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Business as Usual

In the changing business & regulatory environment, fund houses have had their share of new entrants, mergers and acquisitions…

The mutual fund industry has been beset with net redemptions by investors and a not-so-encouraging domestic stock market conditions. In terms of assets, there was a rise of 5 per cent between September 2011 and 2012 managed by the industry. Blame it on volatile stock markets, frequent regulatory changes and a general mood swing among investors, fact remains that the Indian mutual industry is primarily debt-oriented. Debt funds, including liquid funds account for 67 per cent of the industry’s Rs 7.53 lakh crore AUM as on September 30, 2012. The clamour for financial literacy, retail participation and increasing distribution, especially beyond the top-15 cities, has reached new crescendos.

At an industry body meeting earlier this year, it was left to the stock market regulator to direct industry players to adapt and adopt to changes than seek a parachute to escape from their problems. Against this backdrop, the industry today has 44 players, including Fidelity as an unmerged entity in L&T, a change from the 35 players in 2008, when we featured fund houses for the first time. This eclectic list of players is made from a mix of sponsors including banks, large distributors and players in the financial services industry. The convergence within the financial services domain has all the necessary ingredients for cross-selling several financial products to the same universe of clients. Yet, there is little to prove the success of such a thought.

Since 2010, there have been 5 new entities such as IIFL and IndiaBulls among others that have launched their operation and several new entrants through the joint-venture or acquisition route, which include Nomura, KBC Bank, L&T Finance, Goldman Sachs, T Rowe Price, Nippon Life, Schroder and Invesco. There have been a few exits too including Fidelity, Bharti, Shinsei and few others. Today, there are 1,944 active mutual fund schemes including FMPs in India, which amounts to about 44 schemes per player. The need for such a vast number has initiated fresh debate and the regulator has taken upon himself to make AMCs reassess their existing product suit and reduce redundancies. The rationalisation in offerings, efforts to simplify products and recent regulations will help AMCs take control of directly reaching out to customers. Such a change in approach holds promise, but it will also entail a different way in which fund houses will have to orient themselves.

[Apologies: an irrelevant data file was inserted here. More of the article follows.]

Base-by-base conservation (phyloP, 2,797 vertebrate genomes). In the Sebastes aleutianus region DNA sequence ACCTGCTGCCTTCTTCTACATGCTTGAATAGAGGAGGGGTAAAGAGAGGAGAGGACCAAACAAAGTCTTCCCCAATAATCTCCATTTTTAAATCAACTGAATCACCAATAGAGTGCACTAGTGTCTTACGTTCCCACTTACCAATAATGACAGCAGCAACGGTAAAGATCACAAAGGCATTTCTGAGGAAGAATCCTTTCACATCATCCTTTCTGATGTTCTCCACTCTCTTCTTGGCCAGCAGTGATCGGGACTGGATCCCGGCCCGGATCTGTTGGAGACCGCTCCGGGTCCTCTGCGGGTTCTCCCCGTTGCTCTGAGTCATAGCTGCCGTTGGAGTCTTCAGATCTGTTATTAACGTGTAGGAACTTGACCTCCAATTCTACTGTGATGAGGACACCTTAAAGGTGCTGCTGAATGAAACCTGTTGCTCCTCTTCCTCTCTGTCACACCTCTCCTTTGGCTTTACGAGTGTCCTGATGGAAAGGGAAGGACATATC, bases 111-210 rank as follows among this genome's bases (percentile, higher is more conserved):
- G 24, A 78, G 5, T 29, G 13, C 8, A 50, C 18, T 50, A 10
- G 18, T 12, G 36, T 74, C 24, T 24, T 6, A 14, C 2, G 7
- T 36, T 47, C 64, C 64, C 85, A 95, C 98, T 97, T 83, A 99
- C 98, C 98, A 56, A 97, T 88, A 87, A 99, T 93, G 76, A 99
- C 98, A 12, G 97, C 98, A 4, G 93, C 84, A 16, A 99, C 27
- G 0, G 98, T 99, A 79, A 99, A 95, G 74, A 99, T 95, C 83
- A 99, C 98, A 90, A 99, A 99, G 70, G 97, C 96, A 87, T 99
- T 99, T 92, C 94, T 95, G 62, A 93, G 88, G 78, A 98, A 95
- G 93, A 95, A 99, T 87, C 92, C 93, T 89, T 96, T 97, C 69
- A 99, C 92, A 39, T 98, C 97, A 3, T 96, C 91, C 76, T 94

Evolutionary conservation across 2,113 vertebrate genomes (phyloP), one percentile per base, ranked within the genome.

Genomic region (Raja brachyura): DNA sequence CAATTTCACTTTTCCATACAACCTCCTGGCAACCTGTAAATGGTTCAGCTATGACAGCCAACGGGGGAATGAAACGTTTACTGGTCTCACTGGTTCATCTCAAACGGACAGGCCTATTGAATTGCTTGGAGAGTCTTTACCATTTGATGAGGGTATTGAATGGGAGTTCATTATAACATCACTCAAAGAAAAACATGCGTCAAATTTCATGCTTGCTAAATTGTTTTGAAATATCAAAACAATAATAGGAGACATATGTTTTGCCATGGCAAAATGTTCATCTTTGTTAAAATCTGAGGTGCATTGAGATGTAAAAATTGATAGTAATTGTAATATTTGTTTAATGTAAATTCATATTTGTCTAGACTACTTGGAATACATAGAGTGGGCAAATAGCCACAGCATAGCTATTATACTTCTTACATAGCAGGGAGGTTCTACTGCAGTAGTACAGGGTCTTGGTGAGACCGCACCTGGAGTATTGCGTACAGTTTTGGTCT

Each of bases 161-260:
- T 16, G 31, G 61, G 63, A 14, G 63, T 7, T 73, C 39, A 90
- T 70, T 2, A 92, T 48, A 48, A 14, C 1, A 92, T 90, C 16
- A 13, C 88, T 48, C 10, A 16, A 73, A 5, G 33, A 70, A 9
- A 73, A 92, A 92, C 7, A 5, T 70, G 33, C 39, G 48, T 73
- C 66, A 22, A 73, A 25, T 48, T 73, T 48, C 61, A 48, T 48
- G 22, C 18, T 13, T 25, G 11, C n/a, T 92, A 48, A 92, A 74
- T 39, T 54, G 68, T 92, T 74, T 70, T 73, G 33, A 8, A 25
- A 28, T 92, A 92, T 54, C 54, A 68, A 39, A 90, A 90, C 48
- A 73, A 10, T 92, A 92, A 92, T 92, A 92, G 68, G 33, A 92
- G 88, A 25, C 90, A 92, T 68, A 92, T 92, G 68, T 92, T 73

The worth of AMCs is best reflected in their profitability and this year, we looked at their profitability for our analysis. Of the 39 AMC,s that reported their results for March 2012, 16 earned profits in the past one year, and 29 of them are yet to make any profit. None of the new AMCs that have been in the business for less than three financial years have made any profits. Globally, the best regulatory changes have been initiated during the worst phase of the stock markets. Such regulations have changed the dynamics of the business and have only benefited the common good.

The 2012 regulatory changes provide the necessary impetus to asset management companies as an industry to innovate and improve their functioning and offerings. There is ample scope to create leaner operating structures, backed by technology which will help AMC reach the retail end-user with solutions that cater to their needs than create a one-size-fits-all product. Already the online and mobile platforms are finding feet, which provide for a greater access to investors. Efforts in product and process simplification with better communication about scheme returns and performance on a relative basis to investors will rekindle investor interest and confidence in the industry. The industry leaders we spoke to all are optimistic of future of the business and many have some serious plans to change the way they do business to make mutual funds a really collective investment vehicle that will benefit small investors.